Advertising

For instance, a mnemonic for the scientific method might be ” Quick (Q= Question) Rabbits (R=Research) Hover (H=Hypothesis) Everywhere (E=Experiment) Chewing (C=Collect Data) Giant (G=Graph/Analyze Data) Cabbages (C=Conclusion).” The Center for Research on Learning reports that students who employed this method before exams received test grades that increased from an average of 51 percent to 85 percent.

Strategy 3: Create Visual Organizers

Teachers have long noted the appeal of this method, specifically for younger learners. The use of visual imagery in note taking has the ability to cement ideas in the brain that enable the memory to work more easily off association, like a kind of shorthand. This mind mapping, if done well, can create a vast web of concepts tied to a particular image in the learner’s mind and is effective for those who are more active learners. It also, by default, utilizes the same tactile sensations as the strategy of producing notes by hand and can even employ mnemonics as an additional advantage for recall.

Strategy 4: Repeat, Repeat, Repeat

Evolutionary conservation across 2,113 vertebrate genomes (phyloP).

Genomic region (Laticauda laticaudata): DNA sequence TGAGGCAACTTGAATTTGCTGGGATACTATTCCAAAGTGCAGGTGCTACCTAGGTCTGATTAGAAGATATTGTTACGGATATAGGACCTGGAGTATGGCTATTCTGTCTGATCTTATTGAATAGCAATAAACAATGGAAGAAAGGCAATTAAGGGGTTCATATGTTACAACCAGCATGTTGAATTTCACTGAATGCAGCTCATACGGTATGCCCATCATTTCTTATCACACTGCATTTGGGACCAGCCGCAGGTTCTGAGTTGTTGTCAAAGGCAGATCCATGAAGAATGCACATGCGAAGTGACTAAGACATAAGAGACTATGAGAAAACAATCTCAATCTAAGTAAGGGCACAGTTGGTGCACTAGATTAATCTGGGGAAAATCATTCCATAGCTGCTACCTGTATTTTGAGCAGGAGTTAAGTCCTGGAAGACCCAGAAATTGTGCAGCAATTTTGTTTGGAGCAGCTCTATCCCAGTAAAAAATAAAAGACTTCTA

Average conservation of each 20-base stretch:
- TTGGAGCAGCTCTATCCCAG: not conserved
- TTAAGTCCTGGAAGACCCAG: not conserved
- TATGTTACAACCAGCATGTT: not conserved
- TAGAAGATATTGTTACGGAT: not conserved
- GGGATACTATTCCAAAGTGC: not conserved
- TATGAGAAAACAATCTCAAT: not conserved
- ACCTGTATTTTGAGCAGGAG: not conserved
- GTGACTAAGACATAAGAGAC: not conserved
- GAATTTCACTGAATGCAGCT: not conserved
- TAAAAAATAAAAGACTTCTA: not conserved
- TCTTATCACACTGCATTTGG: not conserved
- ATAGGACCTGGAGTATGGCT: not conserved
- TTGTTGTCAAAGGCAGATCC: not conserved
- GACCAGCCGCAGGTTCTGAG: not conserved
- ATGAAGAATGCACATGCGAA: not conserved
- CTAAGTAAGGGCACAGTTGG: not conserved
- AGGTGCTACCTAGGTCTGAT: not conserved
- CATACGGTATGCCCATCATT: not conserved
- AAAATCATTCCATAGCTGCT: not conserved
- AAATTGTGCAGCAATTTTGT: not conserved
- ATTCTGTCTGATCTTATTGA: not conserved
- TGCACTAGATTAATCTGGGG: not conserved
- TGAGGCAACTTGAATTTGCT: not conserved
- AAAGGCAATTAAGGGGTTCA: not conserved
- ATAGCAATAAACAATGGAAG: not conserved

While the effectiveness of this method has been under fire in recent years, it is still a preferred strategy for many learners. The brain is more likely to remember information it sees repeatedly. But there are a few ways to enhance this fairly simple tactic, including auditory methods like repetitive songs or chants that utilize mnemonics or an approach called spaced repetition.

Advertising

Spaced repetition, championed by language learning icon Paul Pimsleur, involves repeating exposure to information at increasingly longer intervals of time. Initially, when seeking to learn something, it helps to repeat frequently. But as time goes on, spacing the repetition out a few hours and then a few days between can result in better recall over longer periods of time. It’s like endurance conditioning for your memory.

Strategy 5: Get Some Sleep

You’ve probably seen the research that suggests sleep is necessary to cement our memories and keep the integrity of information we learn intact. While we rest, our brains are quietly categorizing a vast trove of items in our memories, sorting and prioritizing so that information can be pulled up with ease when the need arises.